One of the deadliest attacks of the war took place on April 8, when Russians hit the Kramatorsk train station, packed with civilians trying to evacuate from the war-torn region. Fifty-seven civilians were killed and 109 injured.

This aerial picture shows burned Russian armored vehicles on the outskirts of Kyiv, on April 1, 2022. (Ronaldo Schemidt/AFP/Getty Images)

President Volodymyr Zelensky (C) speaks to the media in the town of Bucha, northwest of the Ukrainian capital Kyiv, on April 4, 2022. In Bucha, bodies were found lying in the street after the Russian army was forced out of the town. (Photo by RONALDO SCHEMIDT/AFP via Getty Images)

May

Despite facing defeat in Ukraine's north, Russia continued to advance in the south.

By May, Russian troops surrounded and destroyed Mariupol, with Ukraine's last stand being the Azovstal steel mill defended by several thousands of Ukrainian soldiers, police officers, and border guards. The Azov Battalion was among the key Ukrainian units defending the plant.

On May 16, Ukrainian defenders were ordered to surrender. Russian troops have been occupying the city ever since.

Commanders of the Azovstal defense, including Denys Prokopenko, the head of the Azov regiment at the then-besieged Azovstal steel plant, his deputy Svyatoslav Palamar, and marine commander Serhiy Volynsky, were among the 215 people released from Russian captivity in a massive prisoner exchange on Sept. 21.

A Ukrainian serviceman stands under a beam of light in the basement of the Azovstal steel factory in besieged Mariupol amid Russia's assault on the city. The image was released on May 10, 2022, by its author Dmytro Kozatskyi, a soldier of the Azov Battalion, who is now in captivity. (Dmytro Kozatskyi)

June

Russia continued to barrage Ukraine with artillery fire, advancing in the country's east.

After a drawn-out battle between Ukrainian and Russian forces, Russia managed to take the city of Sievierodonetsk in Luhansk Oblast and, with it, the entire oblast while continuing to advance and effectively destroy neighboring Donetsk Oblast.

Severely outgunned, Ukraine's leadership had called on the West to provide additional artillery. In the summer months, Russians was firing up to 60,000 artillery shells daily. According to Zelensky, Ukraine was losing between 100 and 200 soldiers every day in May and June. That number went down to 30 per day by the end of July, he said.

At the end of June, the first HIMARS systems provided by the U.S. arrived in Ukraine. They would make a change on the battlefield, allowing Ukraine to carry out precise hits of Russian logistical targets.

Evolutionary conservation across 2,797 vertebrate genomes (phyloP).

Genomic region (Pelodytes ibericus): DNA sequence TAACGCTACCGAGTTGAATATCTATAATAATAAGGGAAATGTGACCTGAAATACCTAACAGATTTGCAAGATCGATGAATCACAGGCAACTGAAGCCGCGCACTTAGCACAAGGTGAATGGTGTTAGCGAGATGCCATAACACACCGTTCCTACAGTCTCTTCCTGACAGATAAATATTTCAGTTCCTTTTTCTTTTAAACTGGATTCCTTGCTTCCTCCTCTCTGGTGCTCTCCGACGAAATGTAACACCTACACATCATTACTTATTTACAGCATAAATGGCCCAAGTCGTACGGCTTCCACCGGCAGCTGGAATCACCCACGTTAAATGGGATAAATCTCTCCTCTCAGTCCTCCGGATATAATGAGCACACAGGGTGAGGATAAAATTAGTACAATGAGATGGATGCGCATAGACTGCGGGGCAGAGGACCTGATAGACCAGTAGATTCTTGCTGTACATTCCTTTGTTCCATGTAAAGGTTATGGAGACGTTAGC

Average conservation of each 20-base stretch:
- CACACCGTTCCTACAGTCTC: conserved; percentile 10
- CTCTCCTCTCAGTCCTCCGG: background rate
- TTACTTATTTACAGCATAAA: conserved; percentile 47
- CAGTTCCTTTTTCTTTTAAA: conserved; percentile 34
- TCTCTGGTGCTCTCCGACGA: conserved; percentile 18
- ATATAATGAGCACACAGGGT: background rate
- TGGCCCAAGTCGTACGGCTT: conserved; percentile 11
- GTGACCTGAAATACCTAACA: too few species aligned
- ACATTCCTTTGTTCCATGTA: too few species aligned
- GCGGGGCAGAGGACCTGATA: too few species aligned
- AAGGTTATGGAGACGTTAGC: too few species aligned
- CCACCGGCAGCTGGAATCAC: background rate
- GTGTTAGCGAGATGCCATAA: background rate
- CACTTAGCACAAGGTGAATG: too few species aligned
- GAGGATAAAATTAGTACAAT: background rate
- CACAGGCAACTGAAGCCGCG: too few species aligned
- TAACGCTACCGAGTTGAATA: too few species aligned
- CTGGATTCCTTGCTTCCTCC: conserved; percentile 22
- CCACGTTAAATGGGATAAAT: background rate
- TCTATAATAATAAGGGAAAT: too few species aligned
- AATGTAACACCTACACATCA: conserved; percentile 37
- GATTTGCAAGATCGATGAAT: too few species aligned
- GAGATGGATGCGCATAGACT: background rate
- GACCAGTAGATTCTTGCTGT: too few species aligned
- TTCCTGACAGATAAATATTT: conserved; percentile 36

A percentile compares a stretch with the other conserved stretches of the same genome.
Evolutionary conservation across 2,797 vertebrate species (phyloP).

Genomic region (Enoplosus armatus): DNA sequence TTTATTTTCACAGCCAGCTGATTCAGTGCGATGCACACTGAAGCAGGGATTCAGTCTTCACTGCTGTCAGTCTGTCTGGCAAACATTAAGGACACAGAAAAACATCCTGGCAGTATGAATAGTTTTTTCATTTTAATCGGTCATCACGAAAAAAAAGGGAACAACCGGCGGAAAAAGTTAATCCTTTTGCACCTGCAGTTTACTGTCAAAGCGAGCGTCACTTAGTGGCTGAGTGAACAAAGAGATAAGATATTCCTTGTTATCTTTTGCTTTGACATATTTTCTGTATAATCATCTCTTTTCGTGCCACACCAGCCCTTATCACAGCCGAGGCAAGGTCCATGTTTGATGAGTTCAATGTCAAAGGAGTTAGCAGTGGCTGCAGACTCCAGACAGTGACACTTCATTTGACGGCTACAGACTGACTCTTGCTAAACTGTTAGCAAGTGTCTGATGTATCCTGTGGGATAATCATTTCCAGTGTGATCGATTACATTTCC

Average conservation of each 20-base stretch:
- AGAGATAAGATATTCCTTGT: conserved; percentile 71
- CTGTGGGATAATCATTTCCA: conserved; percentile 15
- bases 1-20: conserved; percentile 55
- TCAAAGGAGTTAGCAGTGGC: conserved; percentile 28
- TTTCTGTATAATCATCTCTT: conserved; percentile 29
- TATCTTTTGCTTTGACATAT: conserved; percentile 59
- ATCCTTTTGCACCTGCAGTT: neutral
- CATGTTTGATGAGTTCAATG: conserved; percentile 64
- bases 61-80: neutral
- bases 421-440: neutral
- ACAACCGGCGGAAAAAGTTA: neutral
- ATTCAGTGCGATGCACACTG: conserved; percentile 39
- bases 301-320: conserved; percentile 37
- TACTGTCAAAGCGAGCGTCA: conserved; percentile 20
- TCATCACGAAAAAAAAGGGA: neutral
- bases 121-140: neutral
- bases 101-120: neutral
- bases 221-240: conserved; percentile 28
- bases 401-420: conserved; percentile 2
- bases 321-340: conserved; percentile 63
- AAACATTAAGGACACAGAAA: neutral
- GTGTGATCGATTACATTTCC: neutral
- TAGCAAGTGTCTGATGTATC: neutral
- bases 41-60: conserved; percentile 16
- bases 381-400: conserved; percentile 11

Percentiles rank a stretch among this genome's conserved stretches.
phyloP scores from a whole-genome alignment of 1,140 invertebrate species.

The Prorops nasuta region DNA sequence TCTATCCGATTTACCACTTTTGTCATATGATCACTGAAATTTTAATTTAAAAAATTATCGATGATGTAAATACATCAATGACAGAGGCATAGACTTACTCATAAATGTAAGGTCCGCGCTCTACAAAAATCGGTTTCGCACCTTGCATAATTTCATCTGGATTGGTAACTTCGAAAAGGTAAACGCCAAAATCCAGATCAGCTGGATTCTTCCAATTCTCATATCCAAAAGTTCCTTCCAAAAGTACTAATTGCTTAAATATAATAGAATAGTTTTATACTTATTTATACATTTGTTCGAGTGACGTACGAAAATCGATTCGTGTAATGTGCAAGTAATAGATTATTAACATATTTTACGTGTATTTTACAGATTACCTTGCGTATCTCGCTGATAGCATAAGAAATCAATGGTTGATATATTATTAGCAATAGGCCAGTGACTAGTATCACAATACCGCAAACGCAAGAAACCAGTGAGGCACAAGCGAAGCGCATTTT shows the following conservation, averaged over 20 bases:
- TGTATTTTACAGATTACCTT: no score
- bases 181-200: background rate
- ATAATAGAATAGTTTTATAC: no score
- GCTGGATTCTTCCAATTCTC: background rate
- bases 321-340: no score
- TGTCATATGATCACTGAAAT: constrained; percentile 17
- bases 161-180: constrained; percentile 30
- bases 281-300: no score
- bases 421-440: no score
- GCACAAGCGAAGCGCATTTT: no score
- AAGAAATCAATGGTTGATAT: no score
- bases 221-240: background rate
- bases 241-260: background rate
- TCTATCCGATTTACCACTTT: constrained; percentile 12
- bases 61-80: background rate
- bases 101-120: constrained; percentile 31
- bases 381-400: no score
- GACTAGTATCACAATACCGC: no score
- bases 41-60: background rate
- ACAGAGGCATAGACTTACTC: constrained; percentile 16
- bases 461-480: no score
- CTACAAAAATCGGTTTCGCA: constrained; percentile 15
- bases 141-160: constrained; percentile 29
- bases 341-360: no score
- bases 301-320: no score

At the end of June, the city of Sievierodonetsk fell to Russian troops. It became the last major Russian battlefield achievement in the 2022 campaign.

Residents look for belongings in the rubble of their home after a strike destroyed three houses in the city of Sloviansk on June 1, 2022. (Aris Messinis/AFP/Getty Images)

The funeral ceremony for 27 Ukrainian servicemen who died fighting with the Russians on the eastern front line, in the military part of Krasnopilske cemetery in Dnipro, Ukraine, on June 3, 2022. 12 of the Ukrainian soldiers were buried unidentified. (Photo by Wojciech Grzedzinski/ for The Washington Post via Getty Images)

July

Russians actively bombarded Ukraine, killing military personnel and civilians alike.

Kharkiv, Ukraine's second-largest city home to over 1.4 million people, was bombarded daily. The city's Saltivka neighborhood became one of the deadliest places in the country.

West of Kyiv, a devastating Russian missile strike on a shopping mall and concert hall in downtown Vinnytsia on July 14 killed 23 people and injured at least 117.

A father kneels by the body of a teenager who died in a Russian missile strike at a bus stop in Saltivka, a northern district of Kharkiv, on July 20, 2022. (Sergey Bobok/AFP/Getty Images)

August

Ukraine was able to withstand the Russian offensive during the summer and successfully accumulated enough firepower to prepare a counteroffensive.

On Aug. 24, Ukraine celebrated its Independence Day. Destroyed Russian military equipment was on display on Kyiv's central Khreshchatyk Street.

"This is proof that enemy equipment can appear in the center of Kyiv only in such form – burnt, wrecked, and destroyed," said Zelensky. "Having gone through so much, we have no right not to give up. What is the end of the war for us? We used to say – peace. Now we say – victory," he added.

Children hold a Ukrainian flag as they pose for a photo in front of a damaged Russian military vehicle displayed in central Kyiv on Aug. 24, 2022. (Kostyantyn Chernichkin)

September

In September, Ukraine launched its surprise counteroffensive in the northeastern Kharkiv Oblast, pushing Russians out of the cities of Izuim, Balaklia, and Kupiansk. Over 150,000 people were liberated as a result of Ukraine's successful push.

After Ukraine liberated nearly all of Kharkiv Oblast, more Russian atrocities were uncovered, with torture chambers and mass burial sites with hundreds of civilian bodies uncovered by Ukrainian law enforcement.

In response to this humiliating military defeat, Russian President Vladimir Putin announced his country was annexing four Ukrainian oblasts – Kherson, Zaporizhzhia, Donetsk, and Luhansk. Russia didn't control any of the four regions in full, having failed to take the regional capital Zaporizhzhia.